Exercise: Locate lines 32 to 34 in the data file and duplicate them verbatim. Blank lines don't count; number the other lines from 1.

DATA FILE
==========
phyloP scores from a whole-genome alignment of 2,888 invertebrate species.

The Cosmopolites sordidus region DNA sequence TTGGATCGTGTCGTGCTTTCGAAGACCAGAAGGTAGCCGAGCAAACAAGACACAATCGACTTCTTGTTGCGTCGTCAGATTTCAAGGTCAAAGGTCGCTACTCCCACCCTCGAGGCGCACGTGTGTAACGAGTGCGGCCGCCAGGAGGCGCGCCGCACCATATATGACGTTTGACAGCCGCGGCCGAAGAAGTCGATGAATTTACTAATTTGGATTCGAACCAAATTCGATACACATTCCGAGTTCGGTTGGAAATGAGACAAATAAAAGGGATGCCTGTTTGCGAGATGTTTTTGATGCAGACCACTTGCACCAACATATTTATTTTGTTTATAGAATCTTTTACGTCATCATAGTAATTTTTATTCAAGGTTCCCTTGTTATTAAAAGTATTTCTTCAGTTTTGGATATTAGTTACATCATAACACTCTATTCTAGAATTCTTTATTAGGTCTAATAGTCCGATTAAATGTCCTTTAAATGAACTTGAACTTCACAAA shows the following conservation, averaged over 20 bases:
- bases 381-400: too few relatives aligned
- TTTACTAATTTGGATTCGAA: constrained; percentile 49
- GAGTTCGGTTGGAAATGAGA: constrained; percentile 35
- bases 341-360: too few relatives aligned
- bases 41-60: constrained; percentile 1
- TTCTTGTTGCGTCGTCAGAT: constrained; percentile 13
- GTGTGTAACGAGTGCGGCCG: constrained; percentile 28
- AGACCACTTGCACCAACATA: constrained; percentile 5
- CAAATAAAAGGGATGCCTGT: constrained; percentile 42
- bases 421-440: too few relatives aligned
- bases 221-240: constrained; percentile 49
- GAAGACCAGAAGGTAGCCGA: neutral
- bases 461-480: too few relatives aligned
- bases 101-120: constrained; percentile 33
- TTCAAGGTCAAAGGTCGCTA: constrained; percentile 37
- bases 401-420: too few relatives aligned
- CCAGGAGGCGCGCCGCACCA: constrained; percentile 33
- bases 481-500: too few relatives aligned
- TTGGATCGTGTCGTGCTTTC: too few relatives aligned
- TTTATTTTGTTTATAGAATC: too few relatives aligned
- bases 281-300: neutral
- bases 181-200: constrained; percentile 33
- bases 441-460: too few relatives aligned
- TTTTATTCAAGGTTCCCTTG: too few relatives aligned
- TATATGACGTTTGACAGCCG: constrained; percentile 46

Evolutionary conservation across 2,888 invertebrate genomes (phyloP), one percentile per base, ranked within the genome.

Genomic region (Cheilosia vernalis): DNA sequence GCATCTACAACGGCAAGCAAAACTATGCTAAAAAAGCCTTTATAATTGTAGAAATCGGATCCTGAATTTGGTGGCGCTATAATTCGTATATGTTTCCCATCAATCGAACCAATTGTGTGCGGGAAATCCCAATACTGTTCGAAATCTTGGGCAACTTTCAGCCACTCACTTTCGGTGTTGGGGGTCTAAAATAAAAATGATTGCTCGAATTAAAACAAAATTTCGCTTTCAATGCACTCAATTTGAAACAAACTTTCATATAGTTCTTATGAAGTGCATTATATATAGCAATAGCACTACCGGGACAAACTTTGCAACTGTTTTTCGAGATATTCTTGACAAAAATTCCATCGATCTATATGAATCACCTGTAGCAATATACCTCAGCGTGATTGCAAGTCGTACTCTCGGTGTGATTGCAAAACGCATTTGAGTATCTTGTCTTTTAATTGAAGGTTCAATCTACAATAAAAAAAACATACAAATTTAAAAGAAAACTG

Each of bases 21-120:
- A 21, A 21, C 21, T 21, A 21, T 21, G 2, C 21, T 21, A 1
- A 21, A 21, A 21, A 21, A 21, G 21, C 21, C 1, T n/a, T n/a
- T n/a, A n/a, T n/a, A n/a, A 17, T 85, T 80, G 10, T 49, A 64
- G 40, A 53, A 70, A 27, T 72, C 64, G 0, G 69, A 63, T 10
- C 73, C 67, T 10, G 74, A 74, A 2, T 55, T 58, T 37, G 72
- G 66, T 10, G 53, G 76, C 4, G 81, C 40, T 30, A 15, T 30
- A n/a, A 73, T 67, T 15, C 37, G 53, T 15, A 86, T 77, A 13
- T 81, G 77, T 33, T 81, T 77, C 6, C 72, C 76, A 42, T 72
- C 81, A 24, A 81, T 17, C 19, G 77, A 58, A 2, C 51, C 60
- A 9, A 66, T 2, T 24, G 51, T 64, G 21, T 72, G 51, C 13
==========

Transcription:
- A 21, A 21, A 21, A 21, A 21, G 21, C 21, C 1, T n/a, T n/a
- T n/a, A n/a, T n/a, A n/a, A 17, T 85, T 80, G 10, T 49, A 64
- G 40, A 53, A 70, A 27, T 72, C 64, G 0, G 69, A 63, T 10